What?! Pure communism. Why, when I took tests in college I had to donate a pint of various bodily fluids just to get the TA to accept my answers! What she did with them I’ll never know, but we got married six years later. After 37 years I give her a ‘B’. Hey, that’s a high pass, so, yeah, Liberals . . .

  16. anat says

    Great on not requiring attendance. The only college class my son failed was one in which attendance was required for the grade, just in the quarter in which he had pneumonia.

  17. anat says

    jimf @11: I thought the only practical use of college GPA was for acceptance into graduate programs.

  18. euclide says

    My science teacher in your equivalent of middle school had the same open book policy (but no google, it was in the early 90’s)
    His justification was simple : one day, you will have a job, and your boss will never tell you to do your work without using the manual, but if you know your subject and where to find the answers quickly, you will have better results.

    Sadly, none of my other teachers until my engineering school had such policy

  19. says

    Yes, I had to take attendance too, for financial aid reasons. That didn’t mean that I had to use it for grading purposes.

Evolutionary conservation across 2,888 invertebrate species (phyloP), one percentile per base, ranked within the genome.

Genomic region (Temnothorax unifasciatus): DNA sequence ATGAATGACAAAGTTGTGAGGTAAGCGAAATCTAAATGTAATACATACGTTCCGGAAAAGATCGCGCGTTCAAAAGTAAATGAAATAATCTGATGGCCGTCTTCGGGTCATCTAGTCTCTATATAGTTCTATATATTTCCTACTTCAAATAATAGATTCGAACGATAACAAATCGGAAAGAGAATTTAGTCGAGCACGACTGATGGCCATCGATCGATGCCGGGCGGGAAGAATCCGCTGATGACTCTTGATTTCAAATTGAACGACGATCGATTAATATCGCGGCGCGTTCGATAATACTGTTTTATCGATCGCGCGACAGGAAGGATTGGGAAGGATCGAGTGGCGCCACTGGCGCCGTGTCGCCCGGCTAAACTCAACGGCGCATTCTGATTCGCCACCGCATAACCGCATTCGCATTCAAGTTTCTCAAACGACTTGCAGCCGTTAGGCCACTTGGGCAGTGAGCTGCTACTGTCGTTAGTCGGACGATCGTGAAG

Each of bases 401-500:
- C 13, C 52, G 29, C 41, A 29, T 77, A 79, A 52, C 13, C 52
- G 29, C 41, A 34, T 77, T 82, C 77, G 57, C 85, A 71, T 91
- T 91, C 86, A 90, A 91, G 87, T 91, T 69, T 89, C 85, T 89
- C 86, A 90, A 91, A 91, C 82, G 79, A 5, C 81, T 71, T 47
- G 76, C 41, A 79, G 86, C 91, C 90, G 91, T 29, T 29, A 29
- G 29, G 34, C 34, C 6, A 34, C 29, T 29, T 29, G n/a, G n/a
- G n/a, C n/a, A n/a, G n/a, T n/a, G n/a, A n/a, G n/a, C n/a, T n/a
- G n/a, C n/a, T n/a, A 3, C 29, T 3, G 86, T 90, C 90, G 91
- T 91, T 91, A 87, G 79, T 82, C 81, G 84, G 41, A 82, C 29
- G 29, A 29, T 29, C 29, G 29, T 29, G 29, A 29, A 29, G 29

Regarding the argument about “all of the resources you’d have access to on a job”, that’s true, and you’d also have more than an hour or two to do it, but any job assignment is going to require far more effort than the sorts of comparatively simple questions you’d get on a test. I don’t think it’s unreasonable to tell a freshman electrical engineering student that they need to commit Ohm’s Law and Kirchhoff’s Laws to memory, and know how to apply them without looking things up. And you should know that Mega is 10^6 and nano is 10^-9, just like your ABCs (which you could also look up).

  20. says

    @11 Was your calculus teacher named Ed Migliore? Because I learned the same grading strategy from my second semester calculus teacher at Monterey Community College. I didn’t teach for long before my health failed me, but I found that grades did clump. Great teacher: all my community college math teachers were really good, so were some at University.

  21. says

    @11 Was your calculus teacher named Ed Migliore? Because I learned the same grading strategy from my second semester calculus teacher at Monterey Community College. I didn’t teach for long before my health failed me, but I found that grades did clump. Great teacher: all my community college math teachers were really good, so were some at University.

  22. brucej says

    Whereas my college (where I am but a humble IT monkey) is here in idiot land where they take great care to separate the students from each other during exams, the exams (electronically administered ) are randomised per student, and they have to take them with the &#^$% Lockdown Browser that blocks anything on their computer but the exam, lest they “cheat” and look up the answers. All to often it locks down their computers from doing anything, period.All for a profession where the practicioners have extebseive reference sources at hand at all times (pharmacy) because killing people by getting the wrong drugs and doses is kinda frowned upon…